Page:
(HealthDay News) — President Barack Obama said he’s “sorry” some Americans are losing their insurance coverage as a result of his signature health-reform law, but his administration is pressing ahead with the law’s implementation. It’s estimated that 5% of Americans have individual health insurance policies, and many of these people are receiving cancellation notices as insurers switch to plans that comply with new health-reform requirements.
Starting in 2014, the Affordable Care Act is intended to help 30 million people get health insurance. It is also designed to protect all Americans from abusive health insurance practices, like being dropped from coverage due to pre-existing health conditions. Under the law, most Americans must have health insurance coverage or pay federal tax penalties.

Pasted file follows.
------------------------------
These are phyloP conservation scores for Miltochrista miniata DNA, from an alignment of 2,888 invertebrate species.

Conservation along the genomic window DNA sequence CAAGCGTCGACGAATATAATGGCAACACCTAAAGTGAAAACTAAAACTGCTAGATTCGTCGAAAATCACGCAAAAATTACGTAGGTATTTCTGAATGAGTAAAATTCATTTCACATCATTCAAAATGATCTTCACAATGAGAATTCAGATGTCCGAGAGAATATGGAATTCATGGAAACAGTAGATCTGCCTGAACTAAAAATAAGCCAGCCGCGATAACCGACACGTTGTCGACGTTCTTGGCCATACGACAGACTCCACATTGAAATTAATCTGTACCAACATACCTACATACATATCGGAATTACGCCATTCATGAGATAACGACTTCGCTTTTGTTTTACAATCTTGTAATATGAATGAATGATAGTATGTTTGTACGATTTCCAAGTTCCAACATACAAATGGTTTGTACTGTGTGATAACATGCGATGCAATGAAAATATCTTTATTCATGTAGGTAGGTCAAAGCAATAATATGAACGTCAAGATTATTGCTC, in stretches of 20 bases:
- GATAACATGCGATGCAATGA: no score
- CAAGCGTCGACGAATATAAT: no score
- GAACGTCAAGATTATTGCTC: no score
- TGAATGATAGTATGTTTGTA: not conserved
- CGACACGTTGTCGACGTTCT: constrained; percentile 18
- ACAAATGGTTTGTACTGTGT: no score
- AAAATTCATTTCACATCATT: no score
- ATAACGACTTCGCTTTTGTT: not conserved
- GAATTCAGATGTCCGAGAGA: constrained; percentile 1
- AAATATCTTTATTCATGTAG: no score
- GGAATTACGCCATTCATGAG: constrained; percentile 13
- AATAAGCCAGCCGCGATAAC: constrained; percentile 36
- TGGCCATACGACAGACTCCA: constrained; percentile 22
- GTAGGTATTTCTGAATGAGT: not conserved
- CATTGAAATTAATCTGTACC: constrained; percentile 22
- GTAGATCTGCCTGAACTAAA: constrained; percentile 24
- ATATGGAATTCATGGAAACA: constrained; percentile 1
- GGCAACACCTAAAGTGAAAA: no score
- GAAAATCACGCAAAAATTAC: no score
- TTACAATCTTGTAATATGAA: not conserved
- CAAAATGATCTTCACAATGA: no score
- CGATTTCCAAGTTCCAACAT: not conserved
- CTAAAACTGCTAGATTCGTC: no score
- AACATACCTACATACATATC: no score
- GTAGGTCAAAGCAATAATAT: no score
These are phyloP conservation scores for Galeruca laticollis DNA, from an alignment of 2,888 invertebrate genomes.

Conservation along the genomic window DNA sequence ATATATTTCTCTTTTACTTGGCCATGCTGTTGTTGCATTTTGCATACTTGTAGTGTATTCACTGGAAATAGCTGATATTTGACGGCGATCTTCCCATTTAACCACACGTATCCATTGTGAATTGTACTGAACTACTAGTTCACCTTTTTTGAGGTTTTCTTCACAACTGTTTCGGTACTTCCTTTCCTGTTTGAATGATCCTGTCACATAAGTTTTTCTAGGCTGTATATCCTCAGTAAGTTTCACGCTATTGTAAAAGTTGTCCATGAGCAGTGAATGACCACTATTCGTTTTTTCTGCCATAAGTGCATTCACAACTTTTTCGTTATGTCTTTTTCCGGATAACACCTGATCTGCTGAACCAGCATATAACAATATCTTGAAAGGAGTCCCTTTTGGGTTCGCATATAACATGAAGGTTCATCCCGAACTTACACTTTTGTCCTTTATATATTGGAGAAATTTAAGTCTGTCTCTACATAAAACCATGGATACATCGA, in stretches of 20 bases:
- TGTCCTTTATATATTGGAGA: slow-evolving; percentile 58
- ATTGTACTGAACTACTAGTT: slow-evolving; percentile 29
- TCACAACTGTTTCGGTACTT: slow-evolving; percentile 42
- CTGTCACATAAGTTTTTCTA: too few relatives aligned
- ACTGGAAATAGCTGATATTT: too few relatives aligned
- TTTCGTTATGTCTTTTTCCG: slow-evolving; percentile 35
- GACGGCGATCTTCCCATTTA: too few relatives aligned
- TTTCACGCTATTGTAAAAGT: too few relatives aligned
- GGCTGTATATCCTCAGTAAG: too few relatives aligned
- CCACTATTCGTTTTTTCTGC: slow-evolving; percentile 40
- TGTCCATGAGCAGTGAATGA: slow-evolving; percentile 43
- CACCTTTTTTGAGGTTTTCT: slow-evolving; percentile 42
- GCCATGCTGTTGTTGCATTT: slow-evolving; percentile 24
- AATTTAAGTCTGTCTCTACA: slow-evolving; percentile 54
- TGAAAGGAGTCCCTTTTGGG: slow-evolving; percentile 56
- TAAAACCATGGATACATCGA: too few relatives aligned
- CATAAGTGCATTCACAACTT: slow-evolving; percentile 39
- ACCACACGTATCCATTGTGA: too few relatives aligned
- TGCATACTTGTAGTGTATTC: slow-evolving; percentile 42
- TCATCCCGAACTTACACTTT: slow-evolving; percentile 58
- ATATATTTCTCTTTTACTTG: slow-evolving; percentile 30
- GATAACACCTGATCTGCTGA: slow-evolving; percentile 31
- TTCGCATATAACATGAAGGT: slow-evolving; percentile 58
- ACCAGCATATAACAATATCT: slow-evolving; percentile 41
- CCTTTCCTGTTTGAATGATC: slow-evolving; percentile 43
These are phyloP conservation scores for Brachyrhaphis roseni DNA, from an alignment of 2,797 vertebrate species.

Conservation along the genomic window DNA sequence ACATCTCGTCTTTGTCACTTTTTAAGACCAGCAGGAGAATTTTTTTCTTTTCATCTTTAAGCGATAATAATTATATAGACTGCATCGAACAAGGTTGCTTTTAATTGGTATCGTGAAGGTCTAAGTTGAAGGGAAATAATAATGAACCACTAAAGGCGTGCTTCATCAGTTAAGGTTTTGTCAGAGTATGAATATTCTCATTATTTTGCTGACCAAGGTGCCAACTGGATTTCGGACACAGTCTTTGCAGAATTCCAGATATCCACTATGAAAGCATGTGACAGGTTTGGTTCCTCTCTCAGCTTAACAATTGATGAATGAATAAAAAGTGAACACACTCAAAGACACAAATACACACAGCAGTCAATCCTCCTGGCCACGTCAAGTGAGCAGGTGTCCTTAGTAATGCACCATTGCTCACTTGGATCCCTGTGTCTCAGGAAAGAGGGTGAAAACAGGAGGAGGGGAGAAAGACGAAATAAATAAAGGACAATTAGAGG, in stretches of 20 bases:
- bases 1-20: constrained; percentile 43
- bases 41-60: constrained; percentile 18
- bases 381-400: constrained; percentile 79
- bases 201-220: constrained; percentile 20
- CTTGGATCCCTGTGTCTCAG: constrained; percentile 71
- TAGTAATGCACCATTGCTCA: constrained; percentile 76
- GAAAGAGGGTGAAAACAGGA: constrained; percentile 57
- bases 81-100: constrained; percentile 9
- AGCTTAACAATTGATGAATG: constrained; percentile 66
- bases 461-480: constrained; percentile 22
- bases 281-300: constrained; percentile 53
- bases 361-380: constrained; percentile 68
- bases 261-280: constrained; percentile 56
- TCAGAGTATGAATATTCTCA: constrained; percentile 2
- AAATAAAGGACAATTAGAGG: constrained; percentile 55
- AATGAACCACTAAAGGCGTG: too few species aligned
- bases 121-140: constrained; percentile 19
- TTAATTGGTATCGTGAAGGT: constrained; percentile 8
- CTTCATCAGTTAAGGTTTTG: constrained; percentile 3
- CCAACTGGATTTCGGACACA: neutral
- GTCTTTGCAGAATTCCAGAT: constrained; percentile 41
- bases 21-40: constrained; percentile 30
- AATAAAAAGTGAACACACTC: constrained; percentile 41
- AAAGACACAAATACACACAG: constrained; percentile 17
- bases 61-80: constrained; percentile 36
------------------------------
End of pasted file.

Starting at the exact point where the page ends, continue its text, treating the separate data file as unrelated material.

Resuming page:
The administration insists that the federal health insurance website, HealthCare.gov, will be “running smoothly” for a majority of Americans by Nov. 30. But nearly six weeks after its Oct. 1 launch, fixes to the website continue day and night, the administration reported. And the health-reform law continues to face intense scrutiny, including health policy cancellations, continuing snafus with HealthCare.gov, and concerns about data security.
Asked about his promise that people who like their health-care coverage can keep it, Obama on Thursday told NBC News: “I am sorry that they are finding themselves in this situation based on assurances they got from me. We’ve got to work hard to make sure that they know we hear them and we are going to do everything we can to deal with folks who find themselves in a tough position as a consequence of this.”